Articles Acting Preparing Monologues
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{multithumb} Preparing MonologuesA lot of people are confused as to go about preparing a monologue for audition or stage. Let me tell you something, it isn't that hard! You just need to follow a few simple steps in order to maximize your effectiveness in the audition or class. One of the common misconceptions about monologues is that you should memorize all of the stage directions and words first, THIS IS NOT TRUE!



To prepare a monologue you should first decide where your character is in the scene, and who is there with you. If you haven't read the play then you can use your imagination based on the words in the text. It is your creative choice to decide where you are, because the point of any monologue is to MAKE IT WORK FOR YOU. What do I mean by this?

You should always choose a monologue that shows off your personality. Forget everything else if you are trying too hard to convey something that you simply aren't, no one is going to believe it! So you want to choose a monologue that makes the light in you shine, something you can relate to! Although it is the goal of any actor to be as versatile as possible, the goal before that is BELIEVABILITY!

The next step you should take is reading between the lines. To do this, you may have to re read your monologue over and over again, THIS IS OK! Eventually the purpose of the monologue will rise to the surface and you will understand what is going on in the scene. Another great way to read between the lines is to establish a goal.

By establishing a goal for your character you eliminate many of the common mistakes actors will make in a given scene. When you have a direct purpose you are aiming for it is much more interesting, and it makes you as an actor less nervous. This is important because you as an actor SHOULD NOT BE NERVOUS. It does not serve you in any way and takes away from the believability of your character. Why would your character be nervous in a scene? It does not help you at all!

Finally IGNORE STAGE DIRECTIONS in the monologue. Yes you heard me correctly. Stage directions are merely guidelines to help the final product of the play take form. As an actor in an audition, it will limit you from making your OWN creative choices and fulfilling your artistic interpretation of the character. What could be worse than that?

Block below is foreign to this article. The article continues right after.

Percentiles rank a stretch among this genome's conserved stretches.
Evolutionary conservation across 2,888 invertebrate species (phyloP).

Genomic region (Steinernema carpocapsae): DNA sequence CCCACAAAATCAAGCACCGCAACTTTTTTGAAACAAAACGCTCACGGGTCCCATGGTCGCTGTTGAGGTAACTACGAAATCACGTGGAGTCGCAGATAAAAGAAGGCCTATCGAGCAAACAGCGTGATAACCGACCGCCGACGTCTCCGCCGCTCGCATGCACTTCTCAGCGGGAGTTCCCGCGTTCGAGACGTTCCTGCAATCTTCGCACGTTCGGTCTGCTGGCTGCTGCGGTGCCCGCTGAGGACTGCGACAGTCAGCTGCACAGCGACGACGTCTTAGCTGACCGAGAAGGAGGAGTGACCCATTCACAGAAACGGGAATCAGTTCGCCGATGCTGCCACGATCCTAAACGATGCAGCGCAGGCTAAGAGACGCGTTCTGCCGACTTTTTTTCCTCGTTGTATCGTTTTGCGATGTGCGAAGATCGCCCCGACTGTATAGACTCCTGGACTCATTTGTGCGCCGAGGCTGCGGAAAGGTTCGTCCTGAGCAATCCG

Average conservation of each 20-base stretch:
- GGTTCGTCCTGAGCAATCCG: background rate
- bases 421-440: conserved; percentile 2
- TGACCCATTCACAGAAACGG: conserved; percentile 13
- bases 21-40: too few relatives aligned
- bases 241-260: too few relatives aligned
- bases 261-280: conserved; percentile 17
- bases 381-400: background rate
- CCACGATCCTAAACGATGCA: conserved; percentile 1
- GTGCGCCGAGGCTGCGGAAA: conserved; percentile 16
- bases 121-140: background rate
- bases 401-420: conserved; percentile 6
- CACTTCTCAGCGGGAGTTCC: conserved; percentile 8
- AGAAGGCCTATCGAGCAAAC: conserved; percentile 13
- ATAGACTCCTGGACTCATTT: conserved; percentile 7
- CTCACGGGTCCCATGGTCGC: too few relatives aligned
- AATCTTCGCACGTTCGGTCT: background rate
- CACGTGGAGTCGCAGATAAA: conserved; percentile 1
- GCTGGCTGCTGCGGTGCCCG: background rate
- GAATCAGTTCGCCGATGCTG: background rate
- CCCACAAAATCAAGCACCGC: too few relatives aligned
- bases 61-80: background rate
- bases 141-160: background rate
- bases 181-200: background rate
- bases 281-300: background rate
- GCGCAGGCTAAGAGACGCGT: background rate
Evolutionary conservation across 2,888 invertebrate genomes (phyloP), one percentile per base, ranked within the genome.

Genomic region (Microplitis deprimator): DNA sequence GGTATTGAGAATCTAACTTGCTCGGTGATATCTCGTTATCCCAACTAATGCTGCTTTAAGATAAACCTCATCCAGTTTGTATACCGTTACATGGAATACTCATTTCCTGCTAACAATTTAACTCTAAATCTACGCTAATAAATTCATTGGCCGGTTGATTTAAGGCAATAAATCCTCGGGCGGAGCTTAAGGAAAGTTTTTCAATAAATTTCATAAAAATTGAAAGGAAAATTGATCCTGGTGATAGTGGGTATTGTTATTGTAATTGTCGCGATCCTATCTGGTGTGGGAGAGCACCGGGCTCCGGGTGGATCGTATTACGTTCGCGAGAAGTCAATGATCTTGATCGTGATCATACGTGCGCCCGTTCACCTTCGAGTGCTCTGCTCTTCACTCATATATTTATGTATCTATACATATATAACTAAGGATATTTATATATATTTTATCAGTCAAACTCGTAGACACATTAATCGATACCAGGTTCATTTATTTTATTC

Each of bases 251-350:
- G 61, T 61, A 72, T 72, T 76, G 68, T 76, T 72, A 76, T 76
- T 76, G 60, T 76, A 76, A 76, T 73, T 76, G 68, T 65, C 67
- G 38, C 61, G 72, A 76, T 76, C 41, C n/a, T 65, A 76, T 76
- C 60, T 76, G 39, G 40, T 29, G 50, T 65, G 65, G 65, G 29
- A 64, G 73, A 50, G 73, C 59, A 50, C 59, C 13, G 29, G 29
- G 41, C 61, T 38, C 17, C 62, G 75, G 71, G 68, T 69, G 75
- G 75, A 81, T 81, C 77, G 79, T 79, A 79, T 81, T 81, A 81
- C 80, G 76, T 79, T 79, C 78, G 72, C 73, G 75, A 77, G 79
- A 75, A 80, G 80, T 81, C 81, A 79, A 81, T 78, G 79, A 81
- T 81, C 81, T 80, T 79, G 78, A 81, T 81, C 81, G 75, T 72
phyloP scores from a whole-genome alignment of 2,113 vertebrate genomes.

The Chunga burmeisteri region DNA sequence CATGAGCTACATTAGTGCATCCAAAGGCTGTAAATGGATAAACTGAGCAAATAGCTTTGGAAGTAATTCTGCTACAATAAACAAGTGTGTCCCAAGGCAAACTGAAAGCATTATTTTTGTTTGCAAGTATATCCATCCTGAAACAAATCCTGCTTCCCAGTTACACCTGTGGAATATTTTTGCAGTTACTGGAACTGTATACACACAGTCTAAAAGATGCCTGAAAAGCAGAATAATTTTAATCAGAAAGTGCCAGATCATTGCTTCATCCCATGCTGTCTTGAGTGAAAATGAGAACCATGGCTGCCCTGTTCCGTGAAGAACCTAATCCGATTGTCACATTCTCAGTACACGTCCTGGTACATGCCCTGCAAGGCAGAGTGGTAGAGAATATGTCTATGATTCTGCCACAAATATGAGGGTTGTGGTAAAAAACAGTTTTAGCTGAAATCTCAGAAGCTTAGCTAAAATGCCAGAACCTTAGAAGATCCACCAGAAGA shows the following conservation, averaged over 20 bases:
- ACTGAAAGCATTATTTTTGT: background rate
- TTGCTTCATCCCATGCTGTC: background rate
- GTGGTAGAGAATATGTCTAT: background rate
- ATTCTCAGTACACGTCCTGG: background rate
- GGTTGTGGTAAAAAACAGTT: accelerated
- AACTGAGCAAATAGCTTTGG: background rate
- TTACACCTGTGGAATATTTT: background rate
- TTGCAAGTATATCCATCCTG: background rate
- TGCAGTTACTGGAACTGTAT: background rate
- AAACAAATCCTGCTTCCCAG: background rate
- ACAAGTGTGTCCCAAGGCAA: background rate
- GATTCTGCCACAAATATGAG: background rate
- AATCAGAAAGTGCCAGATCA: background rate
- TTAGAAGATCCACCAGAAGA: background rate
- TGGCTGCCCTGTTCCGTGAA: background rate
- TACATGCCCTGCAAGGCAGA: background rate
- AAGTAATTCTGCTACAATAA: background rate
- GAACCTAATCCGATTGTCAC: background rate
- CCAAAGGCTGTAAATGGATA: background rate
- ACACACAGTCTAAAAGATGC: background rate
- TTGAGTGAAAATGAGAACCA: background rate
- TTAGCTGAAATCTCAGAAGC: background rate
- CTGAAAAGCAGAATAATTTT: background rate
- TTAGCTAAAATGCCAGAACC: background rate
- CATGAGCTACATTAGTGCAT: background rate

If you would like to learn more or find some great monologues I encourage you to head over to The Monologue Store and check out some books!

Article Source: http://EzineArticles.com/?expert=Susan_Williams

Comments   

 
+1 #4 Brooke 2012-01-02 02:12
The first thing I do after I read a monologue is to go over all the emotions in the scene. If your character is talking to another character, imagine what that person is feeling as well. This will help you to really get into the right place and you can feed off emotions you beli***** are there.

If you haven't read the entire play, or seen a movie adaption, imagine the back-story of your character. Where do they come from? How old are they? Why are they in this situation and what do they hope to gain?
 
 
+1 #3 kevin Cox 2011-05-02 08:24
"an actor SHOULD NOT BE NERVOUS. It does not serve you in any way and takes away from the believability of your character. Why would your character be nervous in a scene?"

This expects the actor to ignore their *****th. If you want *****e life and emotion on onstage or in film you must accept and allow what is happening to "YOU" . Singular emotions only happen in Cartoons and bad acting
 
 
0 #2 Rod 2010-03-26 08:26
finding the right monolgue is hard to find a monologue that suiets the role you are playing is harder again. the best way is to study the play of reading it then *****ing a movie on it that way will help you to expand your imaigination. and perhaps you can write your own monolgue of the interpreation and imagination and to use that skill will help you polish up of what you leanrnt of being a natural rather than talent, we are all talented but being a natural comes of within and to be a polished performer are a natural gifted skill and that comes with time and hard work
 
 
-1 #1 Guest 2009-05-07 00:07
where can i find a good monologue
 

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